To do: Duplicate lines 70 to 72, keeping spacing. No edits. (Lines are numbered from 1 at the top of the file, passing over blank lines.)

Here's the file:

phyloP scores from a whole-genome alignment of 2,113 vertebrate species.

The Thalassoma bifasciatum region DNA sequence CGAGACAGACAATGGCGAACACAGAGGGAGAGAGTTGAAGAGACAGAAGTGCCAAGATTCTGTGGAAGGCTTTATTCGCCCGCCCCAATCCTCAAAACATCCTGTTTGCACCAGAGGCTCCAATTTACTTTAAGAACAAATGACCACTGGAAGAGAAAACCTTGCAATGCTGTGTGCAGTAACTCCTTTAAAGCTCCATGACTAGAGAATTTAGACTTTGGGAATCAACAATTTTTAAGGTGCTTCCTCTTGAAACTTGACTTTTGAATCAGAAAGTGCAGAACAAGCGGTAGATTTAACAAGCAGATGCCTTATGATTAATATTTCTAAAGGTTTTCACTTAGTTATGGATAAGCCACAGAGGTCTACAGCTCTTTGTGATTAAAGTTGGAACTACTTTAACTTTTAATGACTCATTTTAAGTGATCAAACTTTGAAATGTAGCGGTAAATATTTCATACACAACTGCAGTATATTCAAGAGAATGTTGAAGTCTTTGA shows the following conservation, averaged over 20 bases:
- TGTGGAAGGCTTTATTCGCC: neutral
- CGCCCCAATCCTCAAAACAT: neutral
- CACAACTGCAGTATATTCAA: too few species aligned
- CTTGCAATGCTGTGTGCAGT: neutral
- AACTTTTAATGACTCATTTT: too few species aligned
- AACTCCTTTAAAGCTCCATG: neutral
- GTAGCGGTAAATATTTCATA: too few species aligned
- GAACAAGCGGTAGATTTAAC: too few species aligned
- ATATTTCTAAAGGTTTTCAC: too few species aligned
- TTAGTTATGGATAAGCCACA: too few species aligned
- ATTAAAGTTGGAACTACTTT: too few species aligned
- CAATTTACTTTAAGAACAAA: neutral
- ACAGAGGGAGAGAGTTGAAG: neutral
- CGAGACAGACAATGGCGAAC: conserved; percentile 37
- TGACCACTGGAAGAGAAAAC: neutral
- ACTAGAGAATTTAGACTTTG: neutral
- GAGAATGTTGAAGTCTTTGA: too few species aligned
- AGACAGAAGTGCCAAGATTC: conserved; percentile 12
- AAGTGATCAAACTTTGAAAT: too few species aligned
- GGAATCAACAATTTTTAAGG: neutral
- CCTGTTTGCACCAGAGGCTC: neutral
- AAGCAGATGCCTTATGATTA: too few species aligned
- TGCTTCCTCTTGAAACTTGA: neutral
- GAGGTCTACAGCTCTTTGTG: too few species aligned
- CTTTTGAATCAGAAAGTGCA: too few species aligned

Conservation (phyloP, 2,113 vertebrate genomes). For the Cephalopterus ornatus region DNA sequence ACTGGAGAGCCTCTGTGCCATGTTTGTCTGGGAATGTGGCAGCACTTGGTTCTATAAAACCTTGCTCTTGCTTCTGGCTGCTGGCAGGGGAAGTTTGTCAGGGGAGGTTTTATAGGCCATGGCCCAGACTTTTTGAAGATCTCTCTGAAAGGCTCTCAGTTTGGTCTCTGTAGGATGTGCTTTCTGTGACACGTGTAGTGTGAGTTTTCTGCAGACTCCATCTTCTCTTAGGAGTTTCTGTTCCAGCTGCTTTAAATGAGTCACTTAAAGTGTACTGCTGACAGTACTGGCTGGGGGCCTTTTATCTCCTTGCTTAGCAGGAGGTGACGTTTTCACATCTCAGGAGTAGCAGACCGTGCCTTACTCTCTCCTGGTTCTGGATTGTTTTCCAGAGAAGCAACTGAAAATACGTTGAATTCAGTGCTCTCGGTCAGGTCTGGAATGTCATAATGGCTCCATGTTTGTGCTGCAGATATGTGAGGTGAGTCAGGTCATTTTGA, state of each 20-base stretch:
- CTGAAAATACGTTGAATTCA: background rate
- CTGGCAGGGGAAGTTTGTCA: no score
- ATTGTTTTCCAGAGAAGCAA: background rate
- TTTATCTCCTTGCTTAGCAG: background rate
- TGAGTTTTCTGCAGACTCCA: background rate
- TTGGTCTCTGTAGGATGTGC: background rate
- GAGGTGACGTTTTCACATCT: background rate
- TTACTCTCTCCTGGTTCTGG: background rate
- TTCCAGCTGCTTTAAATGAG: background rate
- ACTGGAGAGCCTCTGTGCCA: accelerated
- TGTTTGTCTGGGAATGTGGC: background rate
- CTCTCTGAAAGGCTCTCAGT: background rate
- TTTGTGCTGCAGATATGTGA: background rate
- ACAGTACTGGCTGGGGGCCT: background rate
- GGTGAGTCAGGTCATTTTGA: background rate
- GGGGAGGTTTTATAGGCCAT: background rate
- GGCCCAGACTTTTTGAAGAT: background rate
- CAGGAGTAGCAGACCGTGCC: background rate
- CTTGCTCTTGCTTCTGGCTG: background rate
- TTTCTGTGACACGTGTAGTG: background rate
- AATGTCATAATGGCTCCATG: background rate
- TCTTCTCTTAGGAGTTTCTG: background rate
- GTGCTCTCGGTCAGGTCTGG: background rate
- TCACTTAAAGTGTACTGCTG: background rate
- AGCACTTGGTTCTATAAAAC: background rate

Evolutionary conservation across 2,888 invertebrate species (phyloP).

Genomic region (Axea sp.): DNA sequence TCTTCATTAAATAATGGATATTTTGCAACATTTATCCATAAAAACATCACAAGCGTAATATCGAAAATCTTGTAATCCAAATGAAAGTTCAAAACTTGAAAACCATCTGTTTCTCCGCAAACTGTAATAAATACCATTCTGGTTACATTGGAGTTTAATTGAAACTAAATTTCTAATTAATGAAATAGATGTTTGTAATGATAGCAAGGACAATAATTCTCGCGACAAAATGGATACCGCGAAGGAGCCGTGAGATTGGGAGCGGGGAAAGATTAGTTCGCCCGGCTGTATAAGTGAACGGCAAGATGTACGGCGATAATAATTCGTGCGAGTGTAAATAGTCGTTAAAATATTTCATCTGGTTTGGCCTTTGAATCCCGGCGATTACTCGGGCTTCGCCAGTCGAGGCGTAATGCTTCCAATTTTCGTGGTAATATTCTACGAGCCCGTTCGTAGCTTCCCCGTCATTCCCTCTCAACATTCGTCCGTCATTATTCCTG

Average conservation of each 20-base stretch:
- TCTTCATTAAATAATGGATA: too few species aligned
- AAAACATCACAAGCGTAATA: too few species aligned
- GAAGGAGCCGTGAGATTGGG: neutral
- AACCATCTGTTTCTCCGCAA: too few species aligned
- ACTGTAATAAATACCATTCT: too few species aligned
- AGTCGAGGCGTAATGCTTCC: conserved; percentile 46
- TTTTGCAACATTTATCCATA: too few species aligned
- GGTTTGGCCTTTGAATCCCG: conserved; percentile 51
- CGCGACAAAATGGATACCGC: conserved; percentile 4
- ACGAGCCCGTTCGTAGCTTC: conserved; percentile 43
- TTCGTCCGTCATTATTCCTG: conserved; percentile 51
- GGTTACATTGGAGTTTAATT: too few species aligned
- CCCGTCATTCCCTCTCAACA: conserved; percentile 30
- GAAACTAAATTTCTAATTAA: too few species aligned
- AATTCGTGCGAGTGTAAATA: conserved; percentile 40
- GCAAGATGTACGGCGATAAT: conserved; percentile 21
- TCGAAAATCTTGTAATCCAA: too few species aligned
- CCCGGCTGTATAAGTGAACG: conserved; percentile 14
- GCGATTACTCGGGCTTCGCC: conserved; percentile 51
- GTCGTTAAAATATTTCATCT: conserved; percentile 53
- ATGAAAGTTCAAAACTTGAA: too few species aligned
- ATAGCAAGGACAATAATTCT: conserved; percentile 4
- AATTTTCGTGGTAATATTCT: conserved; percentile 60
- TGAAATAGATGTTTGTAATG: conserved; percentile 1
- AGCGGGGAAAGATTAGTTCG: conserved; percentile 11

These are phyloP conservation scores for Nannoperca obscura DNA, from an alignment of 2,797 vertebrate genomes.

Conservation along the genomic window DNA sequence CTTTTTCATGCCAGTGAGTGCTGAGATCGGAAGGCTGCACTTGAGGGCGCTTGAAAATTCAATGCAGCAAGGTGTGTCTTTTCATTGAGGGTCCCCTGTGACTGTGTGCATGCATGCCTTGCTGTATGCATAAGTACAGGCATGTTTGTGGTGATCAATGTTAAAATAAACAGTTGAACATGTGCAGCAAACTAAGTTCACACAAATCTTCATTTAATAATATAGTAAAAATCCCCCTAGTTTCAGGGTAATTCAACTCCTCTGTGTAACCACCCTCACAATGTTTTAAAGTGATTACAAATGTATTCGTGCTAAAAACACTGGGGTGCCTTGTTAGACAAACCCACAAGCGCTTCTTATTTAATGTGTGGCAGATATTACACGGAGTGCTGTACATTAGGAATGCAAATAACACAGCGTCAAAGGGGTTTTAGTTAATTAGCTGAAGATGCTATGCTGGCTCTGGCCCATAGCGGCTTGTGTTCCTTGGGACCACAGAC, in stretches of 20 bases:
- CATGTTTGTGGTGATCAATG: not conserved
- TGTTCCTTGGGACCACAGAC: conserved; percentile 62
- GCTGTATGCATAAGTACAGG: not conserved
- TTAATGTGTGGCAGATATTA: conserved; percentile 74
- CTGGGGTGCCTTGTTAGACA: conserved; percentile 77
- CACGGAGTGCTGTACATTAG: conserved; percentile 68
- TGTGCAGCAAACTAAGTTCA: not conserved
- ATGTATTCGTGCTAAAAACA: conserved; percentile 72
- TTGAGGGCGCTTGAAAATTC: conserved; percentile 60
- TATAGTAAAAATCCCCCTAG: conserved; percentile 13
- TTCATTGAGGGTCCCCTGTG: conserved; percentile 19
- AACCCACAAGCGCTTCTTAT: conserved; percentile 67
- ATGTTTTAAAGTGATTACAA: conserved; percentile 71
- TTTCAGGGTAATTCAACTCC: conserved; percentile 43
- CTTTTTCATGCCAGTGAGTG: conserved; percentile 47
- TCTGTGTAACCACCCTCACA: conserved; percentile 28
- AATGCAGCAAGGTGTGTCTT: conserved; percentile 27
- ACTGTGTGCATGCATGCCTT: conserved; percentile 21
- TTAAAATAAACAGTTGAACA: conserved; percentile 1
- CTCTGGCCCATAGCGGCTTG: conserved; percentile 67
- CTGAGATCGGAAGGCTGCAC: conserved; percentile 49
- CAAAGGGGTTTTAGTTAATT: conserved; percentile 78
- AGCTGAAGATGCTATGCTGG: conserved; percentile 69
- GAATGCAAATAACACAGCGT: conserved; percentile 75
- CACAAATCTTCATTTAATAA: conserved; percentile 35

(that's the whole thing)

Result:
- GAAACTAAATTTCTAATTAA: too few species aligned
- AATTCGTGCGAGTGTAAATA: conserved; percentile 40
- GCAAGATGTACGGCGATAAT: conserved; percentile 21